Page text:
Most people are afraid of this kind of conversation. They are afraid of uncomfortable silences. There is this unscripted rule in society that we need to “fill the silence before it becomes awkward.” What if you looked at silence as simply space? Space to think. Space to breathe. Space to be. How would you show up if you knew silence was the space where new ideas are born, or new insights are uncovered? What if silence was a gift? And you could give someone else that gift?

As a Co-Active coach, I’m trained in listening at Levels 2 and 3 and staying away from Level 1. What does that mean? It means that in a coaching conversation, I’m not paying attention to my inner world. I’m not waiting for you to finish talking so that I can impress you with my brilliance. Instead, I’m holding space for you. I’m curious about you. I’m really listening to you – all of you. I’m not just listening to what you are saying; I’m also listening to what you are not saying. I’m listening for nuance and for yearning. I’m listening for deeper needs and wants. I’m listening for contradictions and I’m truly curious about your inner world.

It also means that I’m attuned to the external world and to what is happening in our space while we are in conversation with each other. I’m attuned to my intuition and I will tell you what I notice and what I sense. However, because I’m not on Level 1 of listening, I’m not attached to how you interpret my observations or offerings. I’m not invested in you finding value in what I’m saying. I’m invested in you finding value in what you are saying and the shifts you notice in yourself.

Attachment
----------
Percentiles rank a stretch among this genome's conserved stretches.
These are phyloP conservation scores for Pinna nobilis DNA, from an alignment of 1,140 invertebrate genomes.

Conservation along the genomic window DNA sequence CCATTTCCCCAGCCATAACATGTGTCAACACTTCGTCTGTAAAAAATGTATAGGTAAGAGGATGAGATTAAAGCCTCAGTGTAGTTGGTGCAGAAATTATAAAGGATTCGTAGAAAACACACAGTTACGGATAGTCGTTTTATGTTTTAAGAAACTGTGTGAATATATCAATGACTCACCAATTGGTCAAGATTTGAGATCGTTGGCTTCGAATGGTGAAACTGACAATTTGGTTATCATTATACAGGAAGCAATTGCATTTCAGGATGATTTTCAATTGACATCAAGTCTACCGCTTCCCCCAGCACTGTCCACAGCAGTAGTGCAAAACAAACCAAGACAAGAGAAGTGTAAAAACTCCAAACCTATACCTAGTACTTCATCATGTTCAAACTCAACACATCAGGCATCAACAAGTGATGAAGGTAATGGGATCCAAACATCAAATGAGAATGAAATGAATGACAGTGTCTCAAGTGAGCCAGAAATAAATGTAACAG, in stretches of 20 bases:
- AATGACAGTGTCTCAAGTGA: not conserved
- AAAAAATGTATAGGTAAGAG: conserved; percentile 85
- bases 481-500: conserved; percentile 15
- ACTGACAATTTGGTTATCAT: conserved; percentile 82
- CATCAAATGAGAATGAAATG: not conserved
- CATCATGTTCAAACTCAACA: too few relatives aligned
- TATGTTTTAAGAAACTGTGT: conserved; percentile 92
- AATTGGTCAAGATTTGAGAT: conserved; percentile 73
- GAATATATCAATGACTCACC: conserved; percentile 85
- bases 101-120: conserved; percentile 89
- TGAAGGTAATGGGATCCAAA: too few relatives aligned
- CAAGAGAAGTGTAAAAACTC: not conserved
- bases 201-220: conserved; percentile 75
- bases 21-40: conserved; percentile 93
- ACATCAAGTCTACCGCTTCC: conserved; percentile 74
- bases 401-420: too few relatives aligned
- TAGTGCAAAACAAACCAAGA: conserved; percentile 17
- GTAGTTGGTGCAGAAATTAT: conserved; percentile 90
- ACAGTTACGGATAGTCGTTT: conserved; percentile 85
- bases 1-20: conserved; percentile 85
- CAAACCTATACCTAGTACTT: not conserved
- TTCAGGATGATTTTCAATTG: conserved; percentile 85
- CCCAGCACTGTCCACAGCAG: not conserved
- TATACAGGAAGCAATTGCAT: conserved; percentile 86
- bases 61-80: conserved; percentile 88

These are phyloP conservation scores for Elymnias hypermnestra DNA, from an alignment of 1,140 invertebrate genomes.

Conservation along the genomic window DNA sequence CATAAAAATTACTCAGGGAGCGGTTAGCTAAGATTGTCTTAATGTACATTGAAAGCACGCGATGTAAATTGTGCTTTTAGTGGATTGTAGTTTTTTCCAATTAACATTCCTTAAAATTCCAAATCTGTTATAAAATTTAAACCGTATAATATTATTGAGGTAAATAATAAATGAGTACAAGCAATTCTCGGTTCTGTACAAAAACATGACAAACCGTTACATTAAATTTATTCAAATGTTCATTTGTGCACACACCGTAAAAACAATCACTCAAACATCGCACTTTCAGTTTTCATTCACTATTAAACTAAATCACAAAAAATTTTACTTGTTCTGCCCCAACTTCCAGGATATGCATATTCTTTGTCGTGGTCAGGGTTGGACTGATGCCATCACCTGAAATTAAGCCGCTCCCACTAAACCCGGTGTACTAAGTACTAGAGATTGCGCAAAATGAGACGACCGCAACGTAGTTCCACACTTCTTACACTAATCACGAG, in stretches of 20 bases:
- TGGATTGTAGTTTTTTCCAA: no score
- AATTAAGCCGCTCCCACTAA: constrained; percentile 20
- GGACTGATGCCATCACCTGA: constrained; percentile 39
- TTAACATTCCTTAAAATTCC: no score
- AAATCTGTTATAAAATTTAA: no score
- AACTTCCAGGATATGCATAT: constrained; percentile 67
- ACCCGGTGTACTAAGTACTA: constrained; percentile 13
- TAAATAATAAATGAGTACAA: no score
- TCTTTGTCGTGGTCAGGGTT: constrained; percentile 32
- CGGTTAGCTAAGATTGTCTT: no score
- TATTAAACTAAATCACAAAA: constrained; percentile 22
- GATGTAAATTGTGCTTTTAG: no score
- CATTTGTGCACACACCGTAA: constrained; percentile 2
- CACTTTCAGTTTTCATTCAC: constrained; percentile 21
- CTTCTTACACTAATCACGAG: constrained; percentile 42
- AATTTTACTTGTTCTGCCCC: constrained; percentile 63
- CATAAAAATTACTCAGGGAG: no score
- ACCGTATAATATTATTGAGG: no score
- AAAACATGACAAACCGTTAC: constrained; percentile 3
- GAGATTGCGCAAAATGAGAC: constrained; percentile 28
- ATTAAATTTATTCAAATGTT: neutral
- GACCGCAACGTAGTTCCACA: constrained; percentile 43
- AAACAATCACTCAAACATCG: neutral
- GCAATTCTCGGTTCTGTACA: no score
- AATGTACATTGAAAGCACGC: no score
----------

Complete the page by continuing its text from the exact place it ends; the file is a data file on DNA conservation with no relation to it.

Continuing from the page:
This is a different way of being with people. It opens space for inner awareness. It opens the possibility of dreaming and it creates safety to be who you are. There is no judgment. There are no expectations. There is only curiosity. As coaches we are taught how to hold space for others – space to think; space to explore; space to be in silence with their own thoughts and feelings.

I stumbled upon this interesting piece of reading today. It was about Erich Fromm’s six basic rules for the art of listening. These six rules need to be practiced if you are to truly listen to and understand another person. It’s basically how you would go about “seeking first to understand” as Covey urged us to do in the Seven Habits of Highly Effective People.

The first rule emphasises the complete concentration of the listener. This is what we would call Level 2 listening in Co-Active language. It’s giving your undivided and focused attention to the speaker and bringing only curiosity to how you are listening.